Now that OpenDroneMap has a new website, we have a blog to go with it. For the first post, we will repost something from https://smathermather.com on the latest upcoming changes to OpenDroneMap:
One of the greatest challenges with OpenDroneMap (ODM) is getting great results out of sparse data. I used to describe this as getting good data out of mediocre inputs, but this isn’t a fair descriptor, and here I’ll make a public apology: just because I have the time to fly with lots of overlap most of the time doesn’t mean it should be a requirement for everyone else. Ok. Now that that is off my chest, let’s talk about upcoming improvements which address this and more.
What does Better everything mean?
In the title, I say “Better everything”. The secret to better ODM data (and Piero Toffanin can take nearly all the credit for these improvements and discoveries of how) is to improve nearly every step in the pipeline. Let’s talk in general terms about what that means:
We can roughly break the pipeline into the following steps:
- Extract features
- Match features
- Structure from motion
- Dense matching / Multi-view stereo
- Final products
- Digital surface model
There are other parts and pieces here — spatial referencing, undistorting of imagery, etc., but this is a good enough outline for discussion purposes.
As it happens, our underlying process is pretty good for steps 1 through 3. OpenSfM is our library of choice, and it handles the SfM functions quite favorably. At some point I would like to compare the positions of a really good RTK dataset to what we get from SfM, and maybe even do some testing with a synthetic dataset for a robust test of or SfM quality, but on the whole we don’t have notable deficiencies in this part of the tool.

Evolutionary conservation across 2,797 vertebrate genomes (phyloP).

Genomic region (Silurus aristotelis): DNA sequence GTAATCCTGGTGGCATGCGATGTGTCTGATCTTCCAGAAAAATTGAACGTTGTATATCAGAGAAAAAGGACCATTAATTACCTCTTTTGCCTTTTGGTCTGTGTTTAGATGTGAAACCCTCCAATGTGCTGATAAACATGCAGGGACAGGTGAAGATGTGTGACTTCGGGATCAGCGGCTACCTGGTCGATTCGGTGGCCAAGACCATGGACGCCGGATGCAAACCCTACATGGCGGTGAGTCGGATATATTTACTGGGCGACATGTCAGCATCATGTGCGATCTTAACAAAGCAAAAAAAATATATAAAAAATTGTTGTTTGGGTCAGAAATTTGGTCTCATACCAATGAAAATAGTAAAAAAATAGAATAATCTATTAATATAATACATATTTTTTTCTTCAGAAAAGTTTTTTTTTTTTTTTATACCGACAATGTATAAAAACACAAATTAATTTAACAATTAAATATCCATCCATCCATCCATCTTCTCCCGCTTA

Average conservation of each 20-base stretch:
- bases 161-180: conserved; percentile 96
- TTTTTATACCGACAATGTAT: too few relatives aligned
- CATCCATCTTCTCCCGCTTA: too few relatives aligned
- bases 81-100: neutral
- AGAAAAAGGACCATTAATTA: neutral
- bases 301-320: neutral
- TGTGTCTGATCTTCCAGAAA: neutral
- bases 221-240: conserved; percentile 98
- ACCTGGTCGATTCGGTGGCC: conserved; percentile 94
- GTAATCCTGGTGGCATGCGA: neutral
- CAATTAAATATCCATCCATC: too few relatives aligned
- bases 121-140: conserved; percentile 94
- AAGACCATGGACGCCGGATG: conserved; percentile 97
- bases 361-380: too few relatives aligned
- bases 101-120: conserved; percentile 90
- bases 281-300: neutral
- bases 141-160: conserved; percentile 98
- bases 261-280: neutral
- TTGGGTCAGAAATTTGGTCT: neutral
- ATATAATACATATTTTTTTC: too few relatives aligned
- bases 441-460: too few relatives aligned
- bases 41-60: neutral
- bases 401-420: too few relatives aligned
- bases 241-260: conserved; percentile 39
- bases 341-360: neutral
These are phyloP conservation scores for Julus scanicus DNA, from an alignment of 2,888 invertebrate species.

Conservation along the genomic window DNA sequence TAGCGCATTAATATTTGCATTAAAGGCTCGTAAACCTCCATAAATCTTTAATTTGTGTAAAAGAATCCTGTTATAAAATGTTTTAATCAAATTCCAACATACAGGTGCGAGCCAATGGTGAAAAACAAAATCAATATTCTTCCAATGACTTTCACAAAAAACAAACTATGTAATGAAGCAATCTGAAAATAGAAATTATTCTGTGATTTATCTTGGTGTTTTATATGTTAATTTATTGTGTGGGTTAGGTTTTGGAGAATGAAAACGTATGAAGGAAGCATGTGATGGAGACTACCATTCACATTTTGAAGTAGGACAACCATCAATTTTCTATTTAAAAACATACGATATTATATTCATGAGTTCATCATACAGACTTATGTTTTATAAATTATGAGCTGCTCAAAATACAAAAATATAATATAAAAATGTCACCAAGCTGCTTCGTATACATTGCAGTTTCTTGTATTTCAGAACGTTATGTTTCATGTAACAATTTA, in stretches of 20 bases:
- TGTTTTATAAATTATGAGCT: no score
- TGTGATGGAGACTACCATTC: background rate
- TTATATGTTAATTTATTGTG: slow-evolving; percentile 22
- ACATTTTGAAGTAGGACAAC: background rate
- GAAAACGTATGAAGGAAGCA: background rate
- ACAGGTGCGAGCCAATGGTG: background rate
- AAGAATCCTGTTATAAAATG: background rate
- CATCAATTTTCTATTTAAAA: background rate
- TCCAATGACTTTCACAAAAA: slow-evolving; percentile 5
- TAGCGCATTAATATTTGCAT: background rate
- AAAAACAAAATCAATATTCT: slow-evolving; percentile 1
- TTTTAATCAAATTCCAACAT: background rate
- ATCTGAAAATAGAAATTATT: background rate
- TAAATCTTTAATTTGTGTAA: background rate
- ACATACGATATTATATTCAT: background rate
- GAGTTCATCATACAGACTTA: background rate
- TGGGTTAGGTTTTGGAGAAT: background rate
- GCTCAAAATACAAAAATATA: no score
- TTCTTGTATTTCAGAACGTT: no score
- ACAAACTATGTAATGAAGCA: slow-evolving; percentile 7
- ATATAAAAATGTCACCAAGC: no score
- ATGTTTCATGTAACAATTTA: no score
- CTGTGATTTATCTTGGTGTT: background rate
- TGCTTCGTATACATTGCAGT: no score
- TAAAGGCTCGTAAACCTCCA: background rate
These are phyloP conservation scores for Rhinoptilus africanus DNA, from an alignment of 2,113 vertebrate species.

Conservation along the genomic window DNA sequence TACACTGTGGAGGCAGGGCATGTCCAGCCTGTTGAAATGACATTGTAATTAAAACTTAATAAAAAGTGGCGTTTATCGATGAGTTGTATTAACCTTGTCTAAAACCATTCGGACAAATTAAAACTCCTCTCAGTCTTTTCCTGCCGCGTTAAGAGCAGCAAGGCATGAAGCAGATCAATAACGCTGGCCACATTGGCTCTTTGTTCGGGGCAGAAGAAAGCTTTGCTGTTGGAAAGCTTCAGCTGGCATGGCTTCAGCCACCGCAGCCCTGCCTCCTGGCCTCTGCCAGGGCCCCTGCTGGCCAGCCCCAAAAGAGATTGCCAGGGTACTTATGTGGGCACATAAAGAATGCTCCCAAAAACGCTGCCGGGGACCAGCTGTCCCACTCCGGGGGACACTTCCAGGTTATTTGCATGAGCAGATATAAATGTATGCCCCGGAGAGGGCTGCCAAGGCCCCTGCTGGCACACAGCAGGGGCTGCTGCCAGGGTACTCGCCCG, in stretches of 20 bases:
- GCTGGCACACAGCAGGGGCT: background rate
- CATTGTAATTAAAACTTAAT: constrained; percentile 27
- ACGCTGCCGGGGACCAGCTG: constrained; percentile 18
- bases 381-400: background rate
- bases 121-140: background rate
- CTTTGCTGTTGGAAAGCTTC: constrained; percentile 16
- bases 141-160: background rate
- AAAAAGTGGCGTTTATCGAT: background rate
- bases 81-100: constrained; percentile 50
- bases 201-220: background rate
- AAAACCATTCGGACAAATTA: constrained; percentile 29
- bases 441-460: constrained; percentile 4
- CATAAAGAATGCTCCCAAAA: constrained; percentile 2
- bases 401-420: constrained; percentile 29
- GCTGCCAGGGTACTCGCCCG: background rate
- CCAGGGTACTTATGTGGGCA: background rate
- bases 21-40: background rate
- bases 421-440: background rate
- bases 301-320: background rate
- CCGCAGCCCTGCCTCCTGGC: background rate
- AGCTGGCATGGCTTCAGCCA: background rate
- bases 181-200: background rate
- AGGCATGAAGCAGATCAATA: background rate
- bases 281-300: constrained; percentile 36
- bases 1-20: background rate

Focusing on the parts to improve:
This just leaves us the other half… steps 4 through 7. The first step that is important here is dense matching. After a considerable amount of parameter testing, tuning, etc., we concluded that OpenSfM’s dense matching isn’t up to snuff yet. This isn’t a necessarily a critique: it’s one of the younger parts of the toolchain, and more mature FOSS solutions are out there already.
So, we look to improve our dense matching / multi-view stereo. We are getting some favorable results by changing the underlying multi-view stereo library. These results compare favorably to Agisoft and Pix4D, two closed-source industry standards for UAV photogrammetry:
Meshing and Texturing:
Now, for steps 5 through 6, we need an improved meshing procedure and improved texturing in order to get great results in our final output. Here, we can evaluate with orthophotos as a final product: